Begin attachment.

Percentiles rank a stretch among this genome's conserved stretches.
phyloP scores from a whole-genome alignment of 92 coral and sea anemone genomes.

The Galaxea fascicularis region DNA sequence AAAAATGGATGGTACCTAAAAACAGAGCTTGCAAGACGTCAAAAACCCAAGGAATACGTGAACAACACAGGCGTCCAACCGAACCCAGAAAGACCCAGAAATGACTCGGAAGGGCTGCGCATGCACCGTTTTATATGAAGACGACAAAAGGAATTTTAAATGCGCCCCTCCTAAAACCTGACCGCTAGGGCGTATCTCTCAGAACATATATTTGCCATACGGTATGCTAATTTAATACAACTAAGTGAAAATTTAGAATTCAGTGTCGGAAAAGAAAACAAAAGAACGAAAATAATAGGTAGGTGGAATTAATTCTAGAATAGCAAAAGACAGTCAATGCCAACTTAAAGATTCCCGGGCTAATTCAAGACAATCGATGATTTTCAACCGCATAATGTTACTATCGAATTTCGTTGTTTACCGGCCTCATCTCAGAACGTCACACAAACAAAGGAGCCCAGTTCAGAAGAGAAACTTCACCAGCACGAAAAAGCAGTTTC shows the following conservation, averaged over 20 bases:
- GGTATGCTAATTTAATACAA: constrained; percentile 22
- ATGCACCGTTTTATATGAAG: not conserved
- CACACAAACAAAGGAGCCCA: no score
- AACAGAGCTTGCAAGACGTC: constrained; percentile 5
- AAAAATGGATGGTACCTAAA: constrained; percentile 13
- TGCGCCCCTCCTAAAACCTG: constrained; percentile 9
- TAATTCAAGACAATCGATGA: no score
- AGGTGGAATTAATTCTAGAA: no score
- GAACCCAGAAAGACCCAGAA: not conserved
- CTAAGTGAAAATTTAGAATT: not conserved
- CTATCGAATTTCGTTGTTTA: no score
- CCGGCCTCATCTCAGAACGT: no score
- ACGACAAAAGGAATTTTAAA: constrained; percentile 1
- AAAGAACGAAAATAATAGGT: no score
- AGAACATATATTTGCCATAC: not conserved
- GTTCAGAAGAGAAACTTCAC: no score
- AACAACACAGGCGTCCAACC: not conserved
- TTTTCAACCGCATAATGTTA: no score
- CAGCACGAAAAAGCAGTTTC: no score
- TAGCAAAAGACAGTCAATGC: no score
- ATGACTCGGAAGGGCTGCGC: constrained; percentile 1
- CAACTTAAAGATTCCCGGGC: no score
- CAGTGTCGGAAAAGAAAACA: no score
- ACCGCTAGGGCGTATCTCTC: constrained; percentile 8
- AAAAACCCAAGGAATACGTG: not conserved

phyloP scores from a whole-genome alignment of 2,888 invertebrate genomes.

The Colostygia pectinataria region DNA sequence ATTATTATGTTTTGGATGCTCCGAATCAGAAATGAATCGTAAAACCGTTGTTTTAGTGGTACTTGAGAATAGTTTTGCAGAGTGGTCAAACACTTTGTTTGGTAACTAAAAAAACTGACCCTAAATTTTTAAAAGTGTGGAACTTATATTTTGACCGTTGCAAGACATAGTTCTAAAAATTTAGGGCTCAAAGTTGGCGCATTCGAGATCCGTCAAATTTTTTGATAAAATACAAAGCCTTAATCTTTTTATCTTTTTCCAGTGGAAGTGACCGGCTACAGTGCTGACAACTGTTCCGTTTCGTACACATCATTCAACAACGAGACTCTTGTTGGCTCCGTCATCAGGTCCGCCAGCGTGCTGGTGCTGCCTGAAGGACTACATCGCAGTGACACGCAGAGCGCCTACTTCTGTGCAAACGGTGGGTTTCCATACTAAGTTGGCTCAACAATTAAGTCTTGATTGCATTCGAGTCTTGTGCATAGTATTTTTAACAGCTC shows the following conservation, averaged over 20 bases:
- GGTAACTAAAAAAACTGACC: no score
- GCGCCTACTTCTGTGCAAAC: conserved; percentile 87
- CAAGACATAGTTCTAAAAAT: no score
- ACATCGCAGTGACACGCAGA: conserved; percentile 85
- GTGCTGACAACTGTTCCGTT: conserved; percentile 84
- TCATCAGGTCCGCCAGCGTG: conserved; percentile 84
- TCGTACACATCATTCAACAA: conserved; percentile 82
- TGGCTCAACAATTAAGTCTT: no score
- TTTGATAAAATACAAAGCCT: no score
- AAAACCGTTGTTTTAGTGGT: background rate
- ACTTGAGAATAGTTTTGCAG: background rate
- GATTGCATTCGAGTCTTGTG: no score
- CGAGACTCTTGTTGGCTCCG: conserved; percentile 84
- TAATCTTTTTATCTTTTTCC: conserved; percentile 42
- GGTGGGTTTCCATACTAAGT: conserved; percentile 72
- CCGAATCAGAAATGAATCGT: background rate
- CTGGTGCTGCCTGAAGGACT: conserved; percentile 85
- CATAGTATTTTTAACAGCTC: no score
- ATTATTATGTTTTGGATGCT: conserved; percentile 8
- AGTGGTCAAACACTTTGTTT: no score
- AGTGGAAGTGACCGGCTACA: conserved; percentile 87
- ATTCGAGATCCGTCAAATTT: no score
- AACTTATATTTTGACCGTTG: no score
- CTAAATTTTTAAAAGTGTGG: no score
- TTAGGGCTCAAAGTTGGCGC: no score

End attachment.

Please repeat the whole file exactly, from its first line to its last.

Percentiles rank a stretch among this genome's conserved stretches.
phyloP scores from a whole-genome alignment of 92 coral and sea anemone genomes.

The Galaxea fascicularis region DNA sequence AAAAATGGATGGTACCTAAAAACAGAGCTTGCAAGACGTCAAAAACCCAAGGAATACGTGAACAACACAGGCGTCCAACCGAACCCAGAAAGACCCAGAAATGACTCGGAAGGGCTGCGCATGCACCGTTTTATATGAAGACGACAAAAGGAATTTTAAATGCGCCCCTCCTAAAACCTGACCGCTAGGGCGTATCTCTCAGAACATATATTTGCCATACGGTATGCTAATTTAATACAACTAAGTGAAAATTTAGAATTCAGTGTCGGAAAAGAAAACAAAAGAACGAAAATAATAGGTAGGTGGAATTAATTCTAGAATAGCAAAAGACAGTCAATGCCAACTTAAAGATTCCCGGGCTAATTCAAGACAATCGATGATTTTCAACCGCATAATGTTACTATCGAATTTCGTTGTTTACCGGCCTCATCTCAGAACGTCACACAAACAAAGGAGCCCAGTTCAGAAGAGAAACTTCACCAGCACGAAAAAGCAGTTTC shows the following conservation, averaged over 20 bases:
- GGTATGCTAATTTAATACAA: constrained; percentile 22
- ATGCACCGTTTTATATGAAG: not conserved
- CACACAAACAAAGGAGCCCA: no score
- AACAGAGCTTGCAAGACGTC: constrained; percentile 5
- AAAAATGGATGGTACCTAAA: constrained; percentile 13
- TGCGCCCCTCCTAAAACCTG: constrained; percentile 9
- TAATTCAAGACAATCGATGA: no score
- AGGTGGAATTAATTCTAGAA: no score
- GAACCCAGAAAGACCCAGAA: not conserved
- CTAAGTGAAAATTTAGAATT: not conserved
- CTATCGAATTTCGTTGTTTA: no score
- CCGGCCTCATCTCAGAACGT: no score
- ACGACAAAAGGAATTTTAAA: constrained; percentile 1
- AAAGAACGAAAATAATAGGT: no score
- AGAACATATATTTGCCATAC: not conserved
- GTTCAGAAGAGAAACTTCAC: no score
- AACAACACAGGCGTCCAACC: not conserved
- TTTTCAACCGCATAATGTTA: no score
- CAGCACGAAAAAGCAGTTTC: no score
- TAGCAAAAGACAGTCAATGC: no score
- ATGACTCGGAAGGGCTGCGC: constrained; percentile 1
- CAACTTAAAGATTCCCGGGC: no score
- CAGTGTCGGAAAAGAAAACA: no score
- ACCGCTAGGGCGTATCTCTC: constrained; percentile 8
- AAAAACCCAAGGAATACGTG: not conserved

phyloP scores from a whole-genome alignment of 2,888 invertebrate genomes.

The Colostygia pectinataria region DNA sequence ATTATTATGTTTTGGATGCTCCGAATCAGAAATGAATCGTAAAACCGTTGTTTTAGTGGTACTTGAGAATAGTTTTGCAGAGTGGTCAAACACTTTGTTTGGTAACTAAAAAAACTGACCCTAAATTTTTAAAAGTGTGGAACTTATATTTTGACCGTTGCAAGACATAGTTCTAAAAATTTAGGGCTCAAAGTTGGCGCATTCGAGATCCGTCAAATTTTTTGATAAAATACAAAGCCTTAATCTTTTTATCTTTTTCCAGTGGAAGTGACCGGCTACAGTGCTGACAACTGTTCCGTTTCGTACACATCATTCAACAACGAGACTCTTGTTGGCTCCGTCATCAGGTCCGCCAGCGTGCTGGTGCTGCCTGAAGGACTACATCGCAGTGACACGCAGAGCGCCTACTTCTGTGCAAACGGTGGGTTTCCATACTAAGTTGGCTCAACAATTAAGTCTTGATTGCATTCGAGTCTTGTGCATAGTATTTTTAACAGCTC shows the following conservation, averaged over 20 bases:
- GGTAACTAAAAAAACTGACC: no score
- GCGCCTACTTCTGTGCAAAC: conserved; percentile 87
- CAAGACATAGTTCTAAAAAT: no score
- ACATCGCAGTGACACGCAGA: conserved; percentile 85
- GTGCTGACAACTGTTCCGTT: conserved; percentile 84
- TCATCAGGTCCGCCAGCGTG: conserved; percentile 84
- TCGTACACATCATTCAACAA: conserved; percentile 82
- TGGCTCAACAATTAAGTCTT: no score
- TTTGATAAAATACAAAGCCT: no score
- AAAACCGTTGTTTTAGTGGT: background rate
- ACTTGAGAATAGTTTTGCAG: background rate
- GATTGCATTCGAGTCTTGTG: no score
- CGAGACTCTTGTTGGCTCCG: conserved; percentile 84
- TAATCTTTTTATCTTTTTCC: conserved; percentile 42
- GGTGGGTTTCCATACTAAGT: conserved; percentile 72
- CCGAATCAGAAATGAATCGT: background rate
- CTGGTGCTGCCTGAAGGACT: conserved; percentile 85
- CATAGTATTTTTAACAGCTC: no score
- ATTATTATGTTTTGGATGCT: conserved; percentile 8
- AGTGGTCAAACACTTTGTTT: no score
- AGTGGAAGTGACCGGCTACA: conserved; percentile 87
- ATTCGAGATCCGTCAAATTT: no score
- AACTTATATTTTGACCGTTG: no score
- CTAAATTTTTAAAAGTGTGG: no score
- TTAGGGCTCAAAGTTGGCGC: no score